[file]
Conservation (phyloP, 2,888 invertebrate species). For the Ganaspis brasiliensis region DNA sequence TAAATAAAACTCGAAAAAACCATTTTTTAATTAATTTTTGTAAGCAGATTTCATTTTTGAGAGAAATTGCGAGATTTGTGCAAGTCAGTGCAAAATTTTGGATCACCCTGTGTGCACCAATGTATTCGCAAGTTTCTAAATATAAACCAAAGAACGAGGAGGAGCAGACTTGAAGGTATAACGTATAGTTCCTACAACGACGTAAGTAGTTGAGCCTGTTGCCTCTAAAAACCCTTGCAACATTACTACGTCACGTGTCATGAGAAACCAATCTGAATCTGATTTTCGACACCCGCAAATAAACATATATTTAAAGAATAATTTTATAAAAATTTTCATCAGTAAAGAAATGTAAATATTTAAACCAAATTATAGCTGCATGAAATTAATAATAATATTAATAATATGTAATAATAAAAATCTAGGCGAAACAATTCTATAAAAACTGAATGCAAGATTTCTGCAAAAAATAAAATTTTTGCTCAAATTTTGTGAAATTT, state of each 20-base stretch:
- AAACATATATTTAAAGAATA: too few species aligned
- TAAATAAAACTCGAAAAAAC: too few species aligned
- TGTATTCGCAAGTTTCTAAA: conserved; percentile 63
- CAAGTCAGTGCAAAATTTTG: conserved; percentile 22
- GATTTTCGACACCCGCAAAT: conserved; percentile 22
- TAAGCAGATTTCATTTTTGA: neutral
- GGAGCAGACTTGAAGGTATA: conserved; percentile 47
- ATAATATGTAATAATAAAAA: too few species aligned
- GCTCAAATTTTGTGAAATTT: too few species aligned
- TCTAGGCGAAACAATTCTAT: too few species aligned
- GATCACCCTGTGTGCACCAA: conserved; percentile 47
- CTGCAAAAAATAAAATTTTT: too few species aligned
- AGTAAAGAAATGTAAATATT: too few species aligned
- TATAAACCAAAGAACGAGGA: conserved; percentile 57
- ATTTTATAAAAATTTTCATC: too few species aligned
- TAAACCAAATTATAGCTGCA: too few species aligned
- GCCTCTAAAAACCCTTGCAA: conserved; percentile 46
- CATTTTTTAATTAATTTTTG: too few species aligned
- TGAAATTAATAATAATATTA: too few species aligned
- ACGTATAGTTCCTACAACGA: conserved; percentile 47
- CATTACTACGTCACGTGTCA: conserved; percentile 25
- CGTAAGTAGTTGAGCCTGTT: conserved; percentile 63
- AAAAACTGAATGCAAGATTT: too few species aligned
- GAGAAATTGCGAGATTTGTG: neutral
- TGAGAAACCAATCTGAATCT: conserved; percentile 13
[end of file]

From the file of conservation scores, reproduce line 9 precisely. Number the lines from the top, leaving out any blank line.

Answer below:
- ATAATATGTAATAATAAAAA: too few species aligned